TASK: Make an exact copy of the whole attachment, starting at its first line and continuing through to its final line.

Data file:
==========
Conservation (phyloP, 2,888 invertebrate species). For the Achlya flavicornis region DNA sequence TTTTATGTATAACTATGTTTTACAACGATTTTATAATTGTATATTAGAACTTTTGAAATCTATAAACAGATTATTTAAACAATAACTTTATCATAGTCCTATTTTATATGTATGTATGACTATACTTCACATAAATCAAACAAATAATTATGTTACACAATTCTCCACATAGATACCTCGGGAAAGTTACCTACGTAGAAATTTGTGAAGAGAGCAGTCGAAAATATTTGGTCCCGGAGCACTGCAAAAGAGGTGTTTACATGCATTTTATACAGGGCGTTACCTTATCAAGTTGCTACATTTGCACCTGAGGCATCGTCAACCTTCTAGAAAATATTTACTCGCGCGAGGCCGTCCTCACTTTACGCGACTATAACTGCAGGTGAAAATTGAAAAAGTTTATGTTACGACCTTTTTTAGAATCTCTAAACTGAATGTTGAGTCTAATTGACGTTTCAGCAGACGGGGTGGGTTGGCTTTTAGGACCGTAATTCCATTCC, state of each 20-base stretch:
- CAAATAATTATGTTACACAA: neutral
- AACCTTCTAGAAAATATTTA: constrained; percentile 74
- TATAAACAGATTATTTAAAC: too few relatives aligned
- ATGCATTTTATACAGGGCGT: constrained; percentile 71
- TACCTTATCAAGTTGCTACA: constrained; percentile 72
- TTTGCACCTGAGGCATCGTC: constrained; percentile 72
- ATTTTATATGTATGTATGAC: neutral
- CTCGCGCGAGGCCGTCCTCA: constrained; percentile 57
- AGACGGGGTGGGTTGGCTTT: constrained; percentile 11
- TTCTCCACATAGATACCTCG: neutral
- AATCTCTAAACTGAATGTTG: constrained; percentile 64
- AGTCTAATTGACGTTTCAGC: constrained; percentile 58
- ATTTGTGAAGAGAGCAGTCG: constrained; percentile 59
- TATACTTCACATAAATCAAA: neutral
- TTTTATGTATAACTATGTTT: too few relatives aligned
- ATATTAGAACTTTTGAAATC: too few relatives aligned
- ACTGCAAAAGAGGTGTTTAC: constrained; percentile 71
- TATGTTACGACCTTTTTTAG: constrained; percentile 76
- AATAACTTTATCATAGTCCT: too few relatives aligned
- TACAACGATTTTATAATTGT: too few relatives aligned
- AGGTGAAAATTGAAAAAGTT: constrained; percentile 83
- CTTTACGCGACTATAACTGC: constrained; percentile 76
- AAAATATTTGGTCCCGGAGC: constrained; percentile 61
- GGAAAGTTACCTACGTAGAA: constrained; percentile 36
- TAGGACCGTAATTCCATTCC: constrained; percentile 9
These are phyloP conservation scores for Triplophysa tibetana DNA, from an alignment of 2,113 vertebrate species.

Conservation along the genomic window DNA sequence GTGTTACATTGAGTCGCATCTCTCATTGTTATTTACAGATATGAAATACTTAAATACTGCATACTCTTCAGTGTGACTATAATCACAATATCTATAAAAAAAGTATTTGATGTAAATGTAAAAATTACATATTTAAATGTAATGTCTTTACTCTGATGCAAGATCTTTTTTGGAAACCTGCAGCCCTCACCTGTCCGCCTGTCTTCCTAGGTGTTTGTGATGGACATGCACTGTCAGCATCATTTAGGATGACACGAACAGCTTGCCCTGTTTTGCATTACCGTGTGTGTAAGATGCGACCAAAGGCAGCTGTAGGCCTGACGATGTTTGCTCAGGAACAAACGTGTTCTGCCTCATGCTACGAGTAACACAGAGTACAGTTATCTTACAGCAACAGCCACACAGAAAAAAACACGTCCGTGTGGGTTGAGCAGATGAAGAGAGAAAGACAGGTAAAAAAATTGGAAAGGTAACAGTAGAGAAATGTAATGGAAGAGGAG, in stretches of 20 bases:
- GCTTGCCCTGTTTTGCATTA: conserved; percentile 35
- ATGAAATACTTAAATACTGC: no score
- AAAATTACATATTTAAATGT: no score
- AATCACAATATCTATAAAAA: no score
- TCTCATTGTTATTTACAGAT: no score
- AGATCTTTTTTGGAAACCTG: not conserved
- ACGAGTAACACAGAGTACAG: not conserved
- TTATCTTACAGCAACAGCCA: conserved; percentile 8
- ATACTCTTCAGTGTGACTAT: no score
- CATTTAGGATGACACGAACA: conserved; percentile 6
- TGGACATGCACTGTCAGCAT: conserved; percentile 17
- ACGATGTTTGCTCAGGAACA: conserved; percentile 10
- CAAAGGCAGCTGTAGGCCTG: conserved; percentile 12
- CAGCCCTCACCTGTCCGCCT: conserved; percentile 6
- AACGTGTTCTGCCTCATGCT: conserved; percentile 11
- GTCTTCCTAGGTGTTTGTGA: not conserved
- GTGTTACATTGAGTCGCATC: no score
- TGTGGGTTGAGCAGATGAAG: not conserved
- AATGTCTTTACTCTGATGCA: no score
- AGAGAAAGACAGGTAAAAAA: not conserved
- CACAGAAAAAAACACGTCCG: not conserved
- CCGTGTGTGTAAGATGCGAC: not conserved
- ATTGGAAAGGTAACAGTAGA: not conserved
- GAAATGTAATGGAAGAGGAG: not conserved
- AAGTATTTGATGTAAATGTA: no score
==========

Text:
Conservation (phyloP, 2,888 invertebrate species). For the Achlya flavicornis region DNA sequence TTTTATGTATAACTATGTTTTACAACGATTTTATAATTGTATATTAGAACTTTTGAAATCTATAAACAGATTATTTAAACAATAACTTTATCATAGTCCTATTTTATATGTATGTATGACTATACTTCACATAAATCAAACAAATAATTATGTTACACAATTCTCCACATAGATACCTCGGGAAAGTTACCTACGTAGAAATTTGTGAAGAGAGCAGTCGAAAATATTTGGTCCCGGAGCACTGCAAAAGAGGTGTTTACATGCATTTTATACAGGGCGTTACCTTATCAAGTTGCTACATTTGCACCTGAGGCATCGTCAACCTTCTAGAAAATATTTACTCGCGCGAGGCCGTCCTCACTTTACGCGACTATAACTGCAGGTGAAAATTGAAAAAGTTTATGTTACGACCTTTTTTAGAATCTCTAAACTGAATGTTGAGTCTAATTGACGTTTCAGCAGACGGGGTGGGTTGGCTTTTAGGACCGTAATTCCATTCC, state of each 20-base stretch:
- CAAATAATTATGTTACACAA: neutral
- AACCTTCTAGAAAATATTTA: constrained; percentile 74
- TATAAACAGATTATTTAAAC: too few relatives aligned
- ATGCATTTTATACAGGGCGT: constrained; percentile 71
- TACCTTATCAAGTTGCTACA: constrained; percentile 72
- TTTGCACCTGAGGCATCGTC: constrained; percentile 72
- ATTTTATATGTATGTATGAC: neutral
- CTCGCGCGAGGCCGTCCTCA: constrained; percentile 57
- AGACGGGGTGGGTTGGCTTT: constrained; percentile 11
- TTCTCCACATAGATACCTCG: neutral
- AATCTCTAAACTGAATGTTG: constrained; percentile 64
- AGTCTAATTGACGTTTCAGC: constrained; percentile 58
- ATTTGTGAAGAGAGCAGTCG: constrained; percentile 59
- TATACTTCACATAAATCAAA: neutral
- TTTTATGTATAACTATGTTT: too few relatives aligned
- ATATTAGAACTTTTGAAATC: too few relatives aligned
- ACTGCAAAAGAGGTGTTTAC: constrained; percentile 71
- TATGTTACGACCTTTTTTAG: constrained; percentile 76
- AATAACTTTATCATAGTCCT: too few relatives aligned
- TACAACGATTTTATAATTGT: too few relatives aligned
- AGGTGAAAATTGAAAAAGTT: constrained; percentile 83
- CTTTACGCGACTATAACTGC: constrained; percentile 76
- AAAATATTTGGTCCCGGAGC: constrained; percentile 61
- GGAAAGTTACCTACGTAGAA: constrained; percentile 36
- TAGGACCGTAATTCCATTCC: constrained; percentile 9
These are phyloP conservation scores for Triplophysa tibetana DNA, from an alignment of 2,113 vertebrate species.

Conservation along the genomic window DNA sequence GTGTTACATTGAGTCGCATCTCTCATTGTTATTTACAGATATGAAATACTTAAATACTGCATACTCTTCAGTGTGACTATAATCACAATATCTATAAAAAAAGTATTTGATGTAAATGTAAAAATTACATATTTAAATGTAATGTCTTTACTCTGATGCAAGATCTTTTTTGGAAACCTGCAGCCCTCACCTGTCCGCCTGTCTTCCTAGGTGTTTGTGATGGACATGCACTGTCAGCATCATTTAGGATGACACGAACAGCTTGCCCTGTTTTGCATTACCGTGTGTGTAAGATGCGACCAAAGGCAGCTGTAGGCCTGACGATGTTTGCTCAGGAACAAACGTGTTCTGCCTCATGCTACGAGTAACACAGAGTACAGTTATCTTACAGCAACAGCCACACAGAAAAAAACACGTCCGTGTGGGTTGAGCAGATGAAGAGAGAAAGACAGGTAAAAAAATTGGAAAGGTAACAGTAGAGAAATGTAATGGAAGAGGAG, in stretches of 20 bases:
- GCTTGCCCTGTTTTGCATTA: conserved; percentile 35
- ATGAAATACTTAAATACTGC: no score
- AAAATTACATATTTAAATGT: no score
- AATCACAATATCTATAAAAA: no score
- TCTCATTGTTATTTACAGAT: no score
- AGATCTTTTTTGGAAACCTG: not conserved
- ACGAGTAACACAGAGTACAG: not conserved
- TTATCTTACAGCAACAGCCA: conserved; percentile 8
- ATACTCTTCAGTGTGACTAT: no score
- CATTTAGGATGACACGAACA: conserved; percentile 6
- TGGACATGCACTGTCAGCAT: conserved; percentile 17
- ACGATGTTTGCTCAGGAACA: conserved; percentile 10
- CAAAGGCAGCTGTAGGCCTG: conserved; percentile 12
- CAGCCCTCACCTGTCCGCCT: conserved; percentile 6
- AACGTGTTCTGCCTCATGCT: conserved; percentile 11
- GTCTTCCTAGGTGTTTGTGA: not conserved
- GTGTTACATTGAGTCGCATC: no score
- TGTGGGTTGAGCAGATGAAG: not conserved
- AATGTCTTTACTCTGATGCA: no score
- AGAGAAAGACAGGTAAAAAA: not conserved
- CACAGAAAAAAACACGTCCG: not conserved
- CCGTGTGTGTAAGATGCGAC: not conserved
- ATTGGAAAGGTAACAGTAGA: not conserved
- GAAATGTAATGGAAGAGGAG: not conserved
- AAGTATTTGATGTAAATGTA: no score